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   Re: [xml-dev] Web Design Principles (was Re: [xml-dev] GeneralityofHTTP)

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1/29/2002 1:21:09 AM, "Simon St.Laurent" <simonstl@simonstl.com> 

>Right now I'm simply depressed that most 
>developers refuse to take note
>of the possibility that XML opens 
>up _different_ opportunities from what
>they're used to, and continue to march down the same data processing
>paths they've followed blindly for the last thirty years.

Could you elaborate, Simon?  

Perhaps this gets at the idea:  The "conventional" data processing 
and document processing approach treats XML as simply a standardized 
input and output format for objects and programs. SOAP was clearly 
designed primarily as a neutral wire format for serialized object 
exchange, and the  W3C XML Schema spec seems driven more by the needs 
of RDBMS vendors to exchange SQL data. This is less obviously true 
for "documents" than "data," but at least the high-end products seem 
more like they are  integrated authoring/publishing tools that happen 
to use XML as a data format than XML-centric products.  In the 
conventional world, one extremely important criterion is that the XML 
is a "valid" representation of the internal state of the object or 
program at the time of serialization.

I like to think of the alternative as the "native XML" approach, or 
perhaps the "XML centric" rather than "object-centric" approach: XML 
documents (or messages) are at the center of the architecture, not 
the periphery. The main criterion is whether a well-formed XML 
instance contains the information needed to push along your business 
process.  To use our favorite example of an order form, some XML 
message would represent a concrete instance of an "order" in a 
business process rather than a serialization of an order object in 
some software program.  Just as human clerks can (either 
instinctively or by training) handle all sorts of diverse order forms 
so long as they contain the necessary information, an XML-centric 
"pipeline" (very much in Sean McGrath's sense) could be setup to use 
a combination of procedural code, XPath/Xquery pattern recognition,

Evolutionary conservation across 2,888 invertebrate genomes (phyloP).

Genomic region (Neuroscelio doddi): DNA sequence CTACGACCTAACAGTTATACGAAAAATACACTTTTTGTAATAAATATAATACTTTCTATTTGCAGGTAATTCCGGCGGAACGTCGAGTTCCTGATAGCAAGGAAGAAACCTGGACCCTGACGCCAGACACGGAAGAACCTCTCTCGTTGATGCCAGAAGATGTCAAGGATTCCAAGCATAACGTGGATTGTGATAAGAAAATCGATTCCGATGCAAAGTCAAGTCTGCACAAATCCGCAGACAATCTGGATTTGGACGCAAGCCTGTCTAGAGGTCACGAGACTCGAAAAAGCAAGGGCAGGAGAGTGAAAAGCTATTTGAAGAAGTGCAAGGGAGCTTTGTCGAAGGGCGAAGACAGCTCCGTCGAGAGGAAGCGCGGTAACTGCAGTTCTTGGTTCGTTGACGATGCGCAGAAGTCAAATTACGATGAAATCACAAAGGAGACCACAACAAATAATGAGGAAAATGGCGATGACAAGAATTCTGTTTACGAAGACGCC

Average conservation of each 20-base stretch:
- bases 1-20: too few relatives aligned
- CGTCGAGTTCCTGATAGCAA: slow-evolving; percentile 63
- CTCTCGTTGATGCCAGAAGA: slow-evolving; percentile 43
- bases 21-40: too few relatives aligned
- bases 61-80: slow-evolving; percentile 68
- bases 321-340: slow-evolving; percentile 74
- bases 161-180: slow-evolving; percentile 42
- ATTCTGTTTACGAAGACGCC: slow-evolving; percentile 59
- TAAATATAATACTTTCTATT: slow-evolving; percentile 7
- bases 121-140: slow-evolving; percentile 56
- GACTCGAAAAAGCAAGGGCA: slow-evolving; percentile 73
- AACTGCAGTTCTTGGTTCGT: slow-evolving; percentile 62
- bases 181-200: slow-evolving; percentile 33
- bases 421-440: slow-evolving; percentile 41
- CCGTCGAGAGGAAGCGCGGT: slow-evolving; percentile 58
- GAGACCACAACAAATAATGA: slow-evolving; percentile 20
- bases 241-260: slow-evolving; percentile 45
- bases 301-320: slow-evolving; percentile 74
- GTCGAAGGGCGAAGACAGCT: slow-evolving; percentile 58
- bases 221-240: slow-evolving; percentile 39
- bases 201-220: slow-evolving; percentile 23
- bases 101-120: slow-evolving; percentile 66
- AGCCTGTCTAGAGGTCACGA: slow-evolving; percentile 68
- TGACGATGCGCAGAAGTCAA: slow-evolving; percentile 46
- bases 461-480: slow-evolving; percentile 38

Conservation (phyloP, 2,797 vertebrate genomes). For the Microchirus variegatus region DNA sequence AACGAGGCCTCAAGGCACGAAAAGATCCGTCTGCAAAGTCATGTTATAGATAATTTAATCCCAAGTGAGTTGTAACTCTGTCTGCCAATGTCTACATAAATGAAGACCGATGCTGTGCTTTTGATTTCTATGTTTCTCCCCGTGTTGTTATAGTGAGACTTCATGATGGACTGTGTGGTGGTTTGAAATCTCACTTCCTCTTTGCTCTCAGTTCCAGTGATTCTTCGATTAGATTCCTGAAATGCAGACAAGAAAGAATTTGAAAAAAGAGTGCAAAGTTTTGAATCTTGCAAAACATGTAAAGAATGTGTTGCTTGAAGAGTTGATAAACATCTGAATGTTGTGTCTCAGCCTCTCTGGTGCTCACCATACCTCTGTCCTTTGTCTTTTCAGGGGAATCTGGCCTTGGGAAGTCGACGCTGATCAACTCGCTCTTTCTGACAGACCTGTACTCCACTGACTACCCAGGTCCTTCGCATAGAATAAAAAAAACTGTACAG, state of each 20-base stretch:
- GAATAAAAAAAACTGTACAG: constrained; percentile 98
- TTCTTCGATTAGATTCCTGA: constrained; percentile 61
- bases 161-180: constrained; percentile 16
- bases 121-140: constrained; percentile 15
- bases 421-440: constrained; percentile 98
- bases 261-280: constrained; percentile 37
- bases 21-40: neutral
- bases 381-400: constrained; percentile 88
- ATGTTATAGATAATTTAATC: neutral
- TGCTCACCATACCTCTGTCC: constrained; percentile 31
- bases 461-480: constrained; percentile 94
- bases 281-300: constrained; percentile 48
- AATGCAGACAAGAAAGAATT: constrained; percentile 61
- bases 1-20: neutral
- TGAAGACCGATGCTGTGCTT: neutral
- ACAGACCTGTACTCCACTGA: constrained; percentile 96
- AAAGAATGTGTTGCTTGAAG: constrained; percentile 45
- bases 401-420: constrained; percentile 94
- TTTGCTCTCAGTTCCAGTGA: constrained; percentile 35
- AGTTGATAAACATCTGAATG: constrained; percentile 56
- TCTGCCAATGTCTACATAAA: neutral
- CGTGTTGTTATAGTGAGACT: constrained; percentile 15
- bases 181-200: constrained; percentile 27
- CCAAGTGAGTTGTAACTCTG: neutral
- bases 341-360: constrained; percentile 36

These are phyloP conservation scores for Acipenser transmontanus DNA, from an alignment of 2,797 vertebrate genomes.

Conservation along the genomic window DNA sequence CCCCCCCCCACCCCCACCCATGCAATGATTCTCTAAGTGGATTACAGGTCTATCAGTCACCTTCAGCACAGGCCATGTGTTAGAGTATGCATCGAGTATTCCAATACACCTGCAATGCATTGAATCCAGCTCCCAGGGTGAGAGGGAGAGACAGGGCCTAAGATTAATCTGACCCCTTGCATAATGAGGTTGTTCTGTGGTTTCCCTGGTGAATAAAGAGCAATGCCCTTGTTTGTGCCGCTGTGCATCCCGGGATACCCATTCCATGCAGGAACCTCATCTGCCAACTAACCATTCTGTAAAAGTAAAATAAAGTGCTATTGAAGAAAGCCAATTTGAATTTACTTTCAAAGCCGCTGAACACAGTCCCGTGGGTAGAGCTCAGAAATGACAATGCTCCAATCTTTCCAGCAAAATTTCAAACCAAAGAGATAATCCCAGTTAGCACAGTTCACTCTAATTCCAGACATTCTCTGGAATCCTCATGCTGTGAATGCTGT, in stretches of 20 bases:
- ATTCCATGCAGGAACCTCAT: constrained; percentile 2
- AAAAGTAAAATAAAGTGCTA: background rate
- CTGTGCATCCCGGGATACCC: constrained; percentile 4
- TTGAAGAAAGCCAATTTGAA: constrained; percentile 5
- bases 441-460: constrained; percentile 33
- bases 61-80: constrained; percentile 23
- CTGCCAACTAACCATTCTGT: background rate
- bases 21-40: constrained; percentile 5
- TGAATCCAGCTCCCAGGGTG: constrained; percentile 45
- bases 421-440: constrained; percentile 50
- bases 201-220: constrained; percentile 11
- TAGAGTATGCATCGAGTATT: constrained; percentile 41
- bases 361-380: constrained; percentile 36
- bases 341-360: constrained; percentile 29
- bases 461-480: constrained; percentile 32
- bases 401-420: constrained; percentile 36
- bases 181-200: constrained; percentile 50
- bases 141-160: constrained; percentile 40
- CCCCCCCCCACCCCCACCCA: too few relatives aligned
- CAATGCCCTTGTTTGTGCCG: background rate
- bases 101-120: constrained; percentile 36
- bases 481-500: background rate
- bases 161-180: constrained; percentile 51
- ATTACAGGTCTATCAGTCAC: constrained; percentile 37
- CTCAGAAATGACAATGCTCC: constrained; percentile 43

schema validation, and XSLT or AF transformations to do something 
very similar.  

If you've got a bunch of database code and fuzzy logic pattern 
recognition or whatever, and maybe those order entry clerks need to 
use their human intelligence on the corner cases, why bother putting 
the XML in the middle of things? Several reasons:

- low impedence mismatch with hierarchical documents (unlike the 
relational model)
- you can buy (or get free) rather than build most of the "boring" 
stuff. [aside - being "liberal" and accepting ill-formed XML negates 
this advantage, that's why being too liberal is a bad idea.]

- The labels on the data make it relatively easy for the humans 
inolved -- either as programmers, pattern recognizers of last resort, 
or end users -- to deal with (especially when formatted with a 

Admittedly, this is essentially a matter of perspective, not 
technology.  It might be hard to look at the code for a real system 
and determine whether it was "object centric" or "XML centric."  
Furthermore, the "XML is just a serialization format for my well-
defined objects" approach has a lot of good use cases.  There ain't 
no WAY I'm going to try to persuade Len Bullard not to use it for the 
kinds of highly-designed, tightly-coupled mission-critical systems 
one hopes that the military and public safety agencies deploy. 

But on the other hand, and I *think* this may be what Simon is 
getting at, I wish that more people appreciated that XML allows a 
middle path between totally mechanical processes that machines should 
perform and totally heuristic/artistic processes than only humans can 
perform. If you have nothing but "data"  -- bureaucratically approved 
specifications, automatically generated data, machines as the end 
users -- the conventional approach works well. But if you have a lot 
of humans in the process -- changing specs, devising new business 
models, making sense out of weird data, or consuming the result -- 
the XML-centric design pattern can be very powerful.  The response 
"make the humans play by the rules of sound engineering" won't work 
if you don't have the authority to make them behave, or your 
competitors have the ability to deal with them as they want to be 


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